Time to consider retirement in Thailand? A personal take By Patrick Meriwhether

I have been visiting Thailand as a tourist for over twenty years.  I shall briefly consider whether retirement at fifty is worth it and, if so, why Thailand.   By retirement, I do not mean literally “retiring” from life.  Let’s call it “semi-retirement”.

Life at fifty

Retirement is an opportunity to do what you want and according to when you want.  If you are not doing what you really wish to do at fifty then you are in danger of dying unfulfilled.  Before you think that the average person lives to about seventy-five years in the so-called “developed” world, give a passing thought to those you know who have died early or who have suffered life altering events for the worse before reaching fifty.  My mother’s early death and my own health scares cause me to reflect.

At fifty you can probably expect another fifteen to twenty years of reasonably healthy life.  You cannot take your assets or savings with you after death and, aside of giving some inheritance to family members, you should consider spending some of your capital in doing what you wish; in what is, effectively, the last third of your life.   Do not hold out for longer lasting medical treatments or “miracle drugs” or perpetual life; they are years away and world “unknowns” do not support the idea of sustainable life forever.

Assuming some good health, fifty is old enough to have experience and some capital behind you; and young enough to have some time and opportunity ahead.  So, fifty it is.

By retirement, I mean an opportunity to do what you want.  Getting started is often the hardest bit.  By all means plan ahead – to do otherwise is silly.

Having a partner can help but is not essential.  By the time you are fifty your kids should be nearing self-sufficiency; if not, then (save for “late” mums and dads) it is about time that the kids are.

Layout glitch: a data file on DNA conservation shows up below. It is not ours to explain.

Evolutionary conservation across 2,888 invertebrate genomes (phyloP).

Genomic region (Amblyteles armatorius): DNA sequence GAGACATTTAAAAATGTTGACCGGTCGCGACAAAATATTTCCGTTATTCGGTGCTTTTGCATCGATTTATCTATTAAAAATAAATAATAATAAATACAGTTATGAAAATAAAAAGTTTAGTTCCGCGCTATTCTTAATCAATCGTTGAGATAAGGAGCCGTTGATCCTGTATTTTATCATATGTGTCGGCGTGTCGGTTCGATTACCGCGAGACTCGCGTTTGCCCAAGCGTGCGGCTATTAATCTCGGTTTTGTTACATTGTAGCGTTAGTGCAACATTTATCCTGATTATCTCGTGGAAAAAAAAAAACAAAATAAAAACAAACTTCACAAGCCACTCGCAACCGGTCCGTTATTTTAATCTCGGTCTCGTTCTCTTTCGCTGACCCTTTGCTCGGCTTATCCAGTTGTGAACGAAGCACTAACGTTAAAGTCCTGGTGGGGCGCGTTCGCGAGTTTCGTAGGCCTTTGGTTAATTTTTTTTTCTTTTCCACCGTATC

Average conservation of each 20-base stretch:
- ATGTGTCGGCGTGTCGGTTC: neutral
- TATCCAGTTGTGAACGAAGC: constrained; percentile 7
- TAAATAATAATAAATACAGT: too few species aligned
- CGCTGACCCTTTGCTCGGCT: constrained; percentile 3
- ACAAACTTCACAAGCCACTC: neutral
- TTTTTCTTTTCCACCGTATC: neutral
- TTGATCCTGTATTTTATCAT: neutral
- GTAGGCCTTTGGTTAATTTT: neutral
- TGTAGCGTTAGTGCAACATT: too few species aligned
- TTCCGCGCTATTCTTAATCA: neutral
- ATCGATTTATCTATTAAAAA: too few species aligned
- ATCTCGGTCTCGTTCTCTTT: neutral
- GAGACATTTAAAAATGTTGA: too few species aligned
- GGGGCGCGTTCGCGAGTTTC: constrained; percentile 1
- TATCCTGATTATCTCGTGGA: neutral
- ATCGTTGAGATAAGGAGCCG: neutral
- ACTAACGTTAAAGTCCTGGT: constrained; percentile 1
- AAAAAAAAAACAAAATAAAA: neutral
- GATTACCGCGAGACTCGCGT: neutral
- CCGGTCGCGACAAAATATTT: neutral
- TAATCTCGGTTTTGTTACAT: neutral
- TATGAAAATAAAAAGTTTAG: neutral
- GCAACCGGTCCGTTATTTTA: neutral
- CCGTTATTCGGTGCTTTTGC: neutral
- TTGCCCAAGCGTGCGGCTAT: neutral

There are plenty of things to do to keep busy and/or earn income enough to pay some of your expenses after fifty: charity work, teaching, TESOL/TEFL, life-coaching, self-employment, home businesses on-line, long-term travel, ex pat clubs, recreations.  I plan to take a TESOL/TEFL course in Bangkok or Phuket; something to fall back on, subject to visa requirements.  English language skills are in great demand in Asia generally – just visit any college or school and see.

There is no easy answer to how much capital you need to have saved before you retire to Thailand.  Personal circumstances are different; as are life-styles.  Little is to be gained by too much information overload on this point and there are enough financial gurus out there (via a simple google search) to gain an idea about how much one needs to retire.  Some of the ex pat forum website comments can make for amusing financial reading as experienced ex pat commentators bring the “newbies” up to speed.

For what it is worth, I think a minimum US$500,000 is desirable, probably not including the roof over your head or your accommodation costs.  Double that would be good.  Over US$2 million and much more and you are doing nicely.  Under US$500,000 and I think you are cutting it fine but possible.

Big “unknown” costs can include – health, unplanned air travel, interest rates versus inflation and losses on future currency exchange rates.  Look at the recent Euro and Aus. $ volatility.  Road accidents also appear to be quite prevalent in parts of Thailand and motor bikes a particular concern.  Friends tell me if they get seriously sick or injured, they visit private hospitals but try to avoid overnight stays that can be expensive.  I once visited a private hospital in Bangkok for a “skin rash” – blood tests, anti-biotics and a good local doctor cost me about US$200 (all in 2 hours).